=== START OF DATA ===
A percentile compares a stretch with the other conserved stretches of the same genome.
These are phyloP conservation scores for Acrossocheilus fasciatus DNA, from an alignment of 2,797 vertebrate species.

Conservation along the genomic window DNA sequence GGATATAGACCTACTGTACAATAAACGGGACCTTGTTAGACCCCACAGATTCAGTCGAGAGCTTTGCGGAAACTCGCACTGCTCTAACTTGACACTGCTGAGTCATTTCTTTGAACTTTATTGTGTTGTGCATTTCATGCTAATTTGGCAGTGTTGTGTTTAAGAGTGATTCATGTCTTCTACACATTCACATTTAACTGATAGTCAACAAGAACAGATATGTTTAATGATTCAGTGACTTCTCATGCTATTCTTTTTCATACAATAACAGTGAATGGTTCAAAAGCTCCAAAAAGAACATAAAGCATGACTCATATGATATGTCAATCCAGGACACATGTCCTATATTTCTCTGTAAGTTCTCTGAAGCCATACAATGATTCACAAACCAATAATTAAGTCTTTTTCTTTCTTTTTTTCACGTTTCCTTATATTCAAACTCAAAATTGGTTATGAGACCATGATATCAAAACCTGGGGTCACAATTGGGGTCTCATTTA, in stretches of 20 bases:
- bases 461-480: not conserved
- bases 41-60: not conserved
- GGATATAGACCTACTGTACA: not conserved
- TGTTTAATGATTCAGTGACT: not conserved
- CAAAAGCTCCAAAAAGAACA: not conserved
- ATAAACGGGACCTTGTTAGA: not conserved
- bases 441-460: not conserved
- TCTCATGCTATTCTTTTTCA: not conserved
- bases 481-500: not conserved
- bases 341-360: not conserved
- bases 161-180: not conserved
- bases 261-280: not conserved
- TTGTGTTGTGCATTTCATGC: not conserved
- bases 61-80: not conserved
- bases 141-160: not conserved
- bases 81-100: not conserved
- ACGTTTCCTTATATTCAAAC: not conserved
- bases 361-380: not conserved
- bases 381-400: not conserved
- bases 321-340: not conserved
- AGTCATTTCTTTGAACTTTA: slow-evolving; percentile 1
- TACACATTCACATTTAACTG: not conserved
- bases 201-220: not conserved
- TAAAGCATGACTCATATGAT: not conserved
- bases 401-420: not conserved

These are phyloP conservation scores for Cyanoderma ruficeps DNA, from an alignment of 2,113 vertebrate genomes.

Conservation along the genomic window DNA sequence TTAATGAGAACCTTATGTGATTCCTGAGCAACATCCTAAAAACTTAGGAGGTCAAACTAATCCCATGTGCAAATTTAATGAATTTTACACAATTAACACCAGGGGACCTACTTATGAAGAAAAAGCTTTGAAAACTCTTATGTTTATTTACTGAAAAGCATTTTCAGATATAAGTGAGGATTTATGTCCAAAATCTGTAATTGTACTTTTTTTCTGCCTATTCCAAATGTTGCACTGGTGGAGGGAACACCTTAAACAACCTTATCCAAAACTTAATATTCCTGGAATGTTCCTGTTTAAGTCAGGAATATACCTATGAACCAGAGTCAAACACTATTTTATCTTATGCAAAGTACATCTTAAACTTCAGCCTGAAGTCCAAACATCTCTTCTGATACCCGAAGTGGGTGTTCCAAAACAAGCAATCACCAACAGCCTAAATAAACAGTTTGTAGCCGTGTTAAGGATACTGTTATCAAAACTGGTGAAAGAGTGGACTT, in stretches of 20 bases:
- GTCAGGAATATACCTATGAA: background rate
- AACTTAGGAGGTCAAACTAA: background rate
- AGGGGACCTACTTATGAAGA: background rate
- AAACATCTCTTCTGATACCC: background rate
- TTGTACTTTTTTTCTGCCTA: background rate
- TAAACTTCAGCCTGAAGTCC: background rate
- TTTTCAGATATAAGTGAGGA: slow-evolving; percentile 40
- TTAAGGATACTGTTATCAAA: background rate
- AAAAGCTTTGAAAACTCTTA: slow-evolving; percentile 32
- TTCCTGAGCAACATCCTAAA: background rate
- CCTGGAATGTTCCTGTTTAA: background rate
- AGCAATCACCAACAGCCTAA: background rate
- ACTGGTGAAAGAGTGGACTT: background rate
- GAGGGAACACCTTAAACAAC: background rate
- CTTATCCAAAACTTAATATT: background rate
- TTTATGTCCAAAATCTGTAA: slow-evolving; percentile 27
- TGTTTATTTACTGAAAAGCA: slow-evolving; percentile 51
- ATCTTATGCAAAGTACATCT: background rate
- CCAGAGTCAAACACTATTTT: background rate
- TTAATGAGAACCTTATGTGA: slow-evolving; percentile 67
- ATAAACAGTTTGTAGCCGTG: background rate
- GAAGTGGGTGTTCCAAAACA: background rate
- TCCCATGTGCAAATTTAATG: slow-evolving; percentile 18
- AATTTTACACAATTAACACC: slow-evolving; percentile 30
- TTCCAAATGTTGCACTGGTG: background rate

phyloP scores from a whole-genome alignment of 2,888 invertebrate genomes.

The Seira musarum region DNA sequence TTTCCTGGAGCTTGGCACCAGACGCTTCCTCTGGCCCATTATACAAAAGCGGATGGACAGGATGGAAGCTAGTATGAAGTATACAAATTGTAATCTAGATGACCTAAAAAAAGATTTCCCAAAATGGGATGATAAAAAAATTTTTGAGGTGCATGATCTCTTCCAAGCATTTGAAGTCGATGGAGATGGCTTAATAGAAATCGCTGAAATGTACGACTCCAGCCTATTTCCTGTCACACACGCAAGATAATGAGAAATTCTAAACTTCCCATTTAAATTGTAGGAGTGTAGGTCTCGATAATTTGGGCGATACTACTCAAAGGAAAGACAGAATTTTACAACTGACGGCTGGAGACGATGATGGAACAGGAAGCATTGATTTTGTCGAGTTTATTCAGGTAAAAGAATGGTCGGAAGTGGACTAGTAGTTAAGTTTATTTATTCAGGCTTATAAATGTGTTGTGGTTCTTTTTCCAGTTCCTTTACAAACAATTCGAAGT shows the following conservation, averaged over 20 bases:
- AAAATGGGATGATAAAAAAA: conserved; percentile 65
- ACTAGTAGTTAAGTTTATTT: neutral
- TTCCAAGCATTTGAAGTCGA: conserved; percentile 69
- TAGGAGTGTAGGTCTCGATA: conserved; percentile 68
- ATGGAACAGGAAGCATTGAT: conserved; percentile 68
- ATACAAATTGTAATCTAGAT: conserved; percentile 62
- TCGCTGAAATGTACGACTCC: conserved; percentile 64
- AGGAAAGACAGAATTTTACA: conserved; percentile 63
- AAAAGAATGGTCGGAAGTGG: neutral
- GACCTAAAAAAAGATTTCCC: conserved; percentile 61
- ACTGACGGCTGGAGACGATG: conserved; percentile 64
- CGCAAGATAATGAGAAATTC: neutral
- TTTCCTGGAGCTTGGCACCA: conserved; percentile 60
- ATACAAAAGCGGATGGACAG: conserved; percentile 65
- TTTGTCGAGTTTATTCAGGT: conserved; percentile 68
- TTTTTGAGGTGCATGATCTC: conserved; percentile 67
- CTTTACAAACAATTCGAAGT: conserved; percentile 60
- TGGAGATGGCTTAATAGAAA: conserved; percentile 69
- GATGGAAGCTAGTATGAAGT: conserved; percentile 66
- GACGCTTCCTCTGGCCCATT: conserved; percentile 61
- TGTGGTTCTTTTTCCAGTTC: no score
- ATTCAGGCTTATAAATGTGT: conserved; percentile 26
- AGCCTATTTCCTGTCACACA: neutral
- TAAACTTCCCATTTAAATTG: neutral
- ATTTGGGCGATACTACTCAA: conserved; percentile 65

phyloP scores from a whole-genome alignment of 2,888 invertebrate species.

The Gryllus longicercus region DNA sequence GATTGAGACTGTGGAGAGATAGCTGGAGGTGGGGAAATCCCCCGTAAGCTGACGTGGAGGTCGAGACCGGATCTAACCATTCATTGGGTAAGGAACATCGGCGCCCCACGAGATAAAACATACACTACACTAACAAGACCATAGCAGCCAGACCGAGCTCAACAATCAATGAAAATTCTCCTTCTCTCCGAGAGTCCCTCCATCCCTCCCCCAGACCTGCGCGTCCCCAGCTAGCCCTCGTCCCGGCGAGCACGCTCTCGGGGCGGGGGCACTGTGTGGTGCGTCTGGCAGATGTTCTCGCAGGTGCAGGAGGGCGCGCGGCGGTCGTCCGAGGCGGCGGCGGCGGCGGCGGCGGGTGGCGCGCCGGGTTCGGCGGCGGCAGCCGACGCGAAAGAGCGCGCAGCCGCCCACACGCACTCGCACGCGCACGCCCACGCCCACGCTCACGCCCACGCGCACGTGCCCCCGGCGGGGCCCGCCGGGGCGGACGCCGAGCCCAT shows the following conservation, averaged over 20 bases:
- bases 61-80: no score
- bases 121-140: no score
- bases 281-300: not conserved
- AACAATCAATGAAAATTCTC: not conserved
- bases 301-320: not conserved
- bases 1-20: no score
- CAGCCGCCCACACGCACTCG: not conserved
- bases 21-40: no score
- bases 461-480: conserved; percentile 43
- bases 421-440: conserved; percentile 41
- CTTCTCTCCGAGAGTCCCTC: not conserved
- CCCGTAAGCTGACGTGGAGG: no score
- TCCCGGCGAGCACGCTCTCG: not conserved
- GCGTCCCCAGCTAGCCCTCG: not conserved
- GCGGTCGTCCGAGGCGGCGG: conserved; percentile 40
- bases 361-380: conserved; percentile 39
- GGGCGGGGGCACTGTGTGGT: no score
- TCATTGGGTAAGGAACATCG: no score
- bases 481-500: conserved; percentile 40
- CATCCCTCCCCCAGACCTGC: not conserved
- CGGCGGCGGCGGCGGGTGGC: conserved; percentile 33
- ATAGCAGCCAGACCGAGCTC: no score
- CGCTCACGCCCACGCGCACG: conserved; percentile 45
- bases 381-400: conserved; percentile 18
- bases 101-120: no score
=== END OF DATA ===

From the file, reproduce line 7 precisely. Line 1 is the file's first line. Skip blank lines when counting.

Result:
- TGTTTAATGATTCAGTGACT: not conserved